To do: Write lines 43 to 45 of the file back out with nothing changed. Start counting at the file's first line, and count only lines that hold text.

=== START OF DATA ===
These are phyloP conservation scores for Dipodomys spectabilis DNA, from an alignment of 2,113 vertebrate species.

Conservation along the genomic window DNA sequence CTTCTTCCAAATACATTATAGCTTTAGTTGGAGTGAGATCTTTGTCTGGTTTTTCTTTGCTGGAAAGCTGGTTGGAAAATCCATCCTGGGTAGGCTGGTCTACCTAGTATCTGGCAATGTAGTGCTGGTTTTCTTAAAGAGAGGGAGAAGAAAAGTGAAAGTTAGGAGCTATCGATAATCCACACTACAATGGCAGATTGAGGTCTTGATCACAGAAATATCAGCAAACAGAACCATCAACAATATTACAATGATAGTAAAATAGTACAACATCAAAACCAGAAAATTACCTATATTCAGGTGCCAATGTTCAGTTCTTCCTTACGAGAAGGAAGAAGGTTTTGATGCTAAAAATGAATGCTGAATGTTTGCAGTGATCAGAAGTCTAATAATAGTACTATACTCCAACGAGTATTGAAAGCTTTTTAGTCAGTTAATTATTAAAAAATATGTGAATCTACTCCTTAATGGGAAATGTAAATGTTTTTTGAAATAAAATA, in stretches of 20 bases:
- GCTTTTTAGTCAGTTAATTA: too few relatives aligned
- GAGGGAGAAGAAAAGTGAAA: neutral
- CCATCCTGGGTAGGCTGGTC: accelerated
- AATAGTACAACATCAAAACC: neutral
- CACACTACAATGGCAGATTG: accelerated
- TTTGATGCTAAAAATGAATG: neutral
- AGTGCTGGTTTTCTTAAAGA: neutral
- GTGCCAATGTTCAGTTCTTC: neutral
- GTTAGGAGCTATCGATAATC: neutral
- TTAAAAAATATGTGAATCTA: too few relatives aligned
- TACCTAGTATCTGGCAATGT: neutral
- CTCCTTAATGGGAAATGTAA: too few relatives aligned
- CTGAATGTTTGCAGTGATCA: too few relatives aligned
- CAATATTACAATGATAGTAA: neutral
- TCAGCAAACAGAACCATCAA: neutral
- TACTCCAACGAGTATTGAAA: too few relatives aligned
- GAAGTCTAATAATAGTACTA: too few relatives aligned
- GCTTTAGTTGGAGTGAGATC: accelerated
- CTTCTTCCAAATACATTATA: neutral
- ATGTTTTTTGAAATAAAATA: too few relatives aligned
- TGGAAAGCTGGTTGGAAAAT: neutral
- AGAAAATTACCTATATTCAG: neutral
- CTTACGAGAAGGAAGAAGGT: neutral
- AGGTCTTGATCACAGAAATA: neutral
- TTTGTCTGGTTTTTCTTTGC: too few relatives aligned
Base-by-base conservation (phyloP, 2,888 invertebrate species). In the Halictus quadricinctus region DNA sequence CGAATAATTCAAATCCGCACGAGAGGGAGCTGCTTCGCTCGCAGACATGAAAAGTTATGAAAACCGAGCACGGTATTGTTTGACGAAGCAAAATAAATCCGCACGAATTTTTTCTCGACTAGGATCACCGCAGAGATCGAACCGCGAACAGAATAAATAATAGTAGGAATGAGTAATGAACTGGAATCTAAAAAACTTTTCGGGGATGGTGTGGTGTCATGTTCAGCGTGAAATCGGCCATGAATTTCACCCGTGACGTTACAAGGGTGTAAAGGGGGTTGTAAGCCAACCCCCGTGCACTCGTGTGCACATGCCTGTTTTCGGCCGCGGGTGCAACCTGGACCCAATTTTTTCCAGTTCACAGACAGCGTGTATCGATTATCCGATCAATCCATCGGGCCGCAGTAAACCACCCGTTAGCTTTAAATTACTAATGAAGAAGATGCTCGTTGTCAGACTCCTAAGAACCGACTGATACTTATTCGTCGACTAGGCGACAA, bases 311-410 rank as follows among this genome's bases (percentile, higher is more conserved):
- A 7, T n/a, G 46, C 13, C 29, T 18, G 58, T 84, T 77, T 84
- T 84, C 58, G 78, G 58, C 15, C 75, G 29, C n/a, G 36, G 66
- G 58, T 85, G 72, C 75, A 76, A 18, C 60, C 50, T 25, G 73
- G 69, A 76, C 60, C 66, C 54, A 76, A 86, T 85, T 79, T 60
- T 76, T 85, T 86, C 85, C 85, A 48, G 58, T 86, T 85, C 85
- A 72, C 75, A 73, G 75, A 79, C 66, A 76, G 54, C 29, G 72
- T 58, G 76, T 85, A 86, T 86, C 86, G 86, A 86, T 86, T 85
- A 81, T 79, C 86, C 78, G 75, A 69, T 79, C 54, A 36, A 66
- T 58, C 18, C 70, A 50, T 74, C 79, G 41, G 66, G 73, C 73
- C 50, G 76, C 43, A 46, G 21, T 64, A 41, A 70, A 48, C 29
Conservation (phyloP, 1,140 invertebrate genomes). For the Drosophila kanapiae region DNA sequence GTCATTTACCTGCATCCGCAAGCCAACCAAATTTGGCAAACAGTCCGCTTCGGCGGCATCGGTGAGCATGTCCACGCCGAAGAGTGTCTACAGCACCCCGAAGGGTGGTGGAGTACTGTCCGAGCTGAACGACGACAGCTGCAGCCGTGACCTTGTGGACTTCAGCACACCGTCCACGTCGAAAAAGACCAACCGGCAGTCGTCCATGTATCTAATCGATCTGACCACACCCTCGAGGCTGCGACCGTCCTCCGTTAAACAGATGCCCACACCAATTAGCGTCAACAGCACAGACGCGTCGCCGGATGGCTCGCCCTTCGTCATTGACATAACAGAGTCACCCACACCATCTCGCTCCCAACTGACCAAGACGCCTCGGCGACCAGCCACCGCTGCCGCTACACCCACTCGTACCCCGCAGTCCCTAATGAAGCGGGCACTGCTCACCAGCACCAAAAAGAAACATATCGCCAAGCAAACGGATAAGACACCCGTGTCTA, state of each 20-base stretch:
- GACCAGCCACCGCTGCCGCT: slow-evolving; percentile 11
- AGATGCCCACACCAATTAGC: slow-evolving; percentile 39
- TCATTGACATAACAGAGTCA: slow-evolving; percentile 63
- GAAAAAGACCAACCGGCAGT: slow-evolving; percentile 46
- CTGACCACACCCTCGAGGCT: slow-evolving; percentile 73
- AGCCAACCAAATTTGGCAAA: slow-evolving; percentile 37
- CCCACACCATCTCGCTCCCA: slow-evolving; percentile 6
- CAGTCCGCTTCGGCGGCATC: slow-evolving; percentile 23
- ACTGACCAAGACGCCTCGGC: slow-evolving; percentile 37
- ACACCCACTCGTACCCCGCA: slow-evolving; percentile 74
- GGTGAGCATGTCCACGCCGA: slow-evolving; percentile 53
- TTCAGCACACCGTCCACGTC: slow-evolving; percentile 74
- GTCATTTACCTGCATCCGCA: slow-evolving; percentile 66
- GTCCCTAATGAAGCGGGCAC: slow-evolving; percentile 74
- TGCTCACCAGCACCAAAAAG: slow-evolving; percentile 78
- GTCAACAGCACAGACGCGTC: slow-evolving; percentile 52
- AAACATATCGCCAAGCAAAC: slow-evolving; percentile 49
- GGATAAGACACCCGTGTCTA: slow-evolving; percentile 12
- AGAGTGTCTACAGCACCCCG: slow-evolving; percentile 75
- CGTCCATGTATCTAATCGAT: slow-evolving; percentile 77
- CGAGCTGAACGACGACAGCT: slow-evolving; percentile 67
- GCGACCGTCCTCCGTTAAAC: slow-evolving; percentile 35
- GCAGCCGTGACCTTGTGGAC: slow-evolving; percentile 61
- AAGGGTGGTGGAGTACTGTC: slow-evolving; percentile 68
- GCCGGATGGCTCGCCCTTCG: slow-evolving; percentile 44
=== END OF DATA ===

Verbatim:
- GAAAAAGACCAACCGGCAGT: slow-evolving; percentile 46
- CTGACCACACCCTCGAGGCT: slow-evolving; percentile 73
- AGCCAACCAAATTTGGCAAA: slow-evolving; percentile 37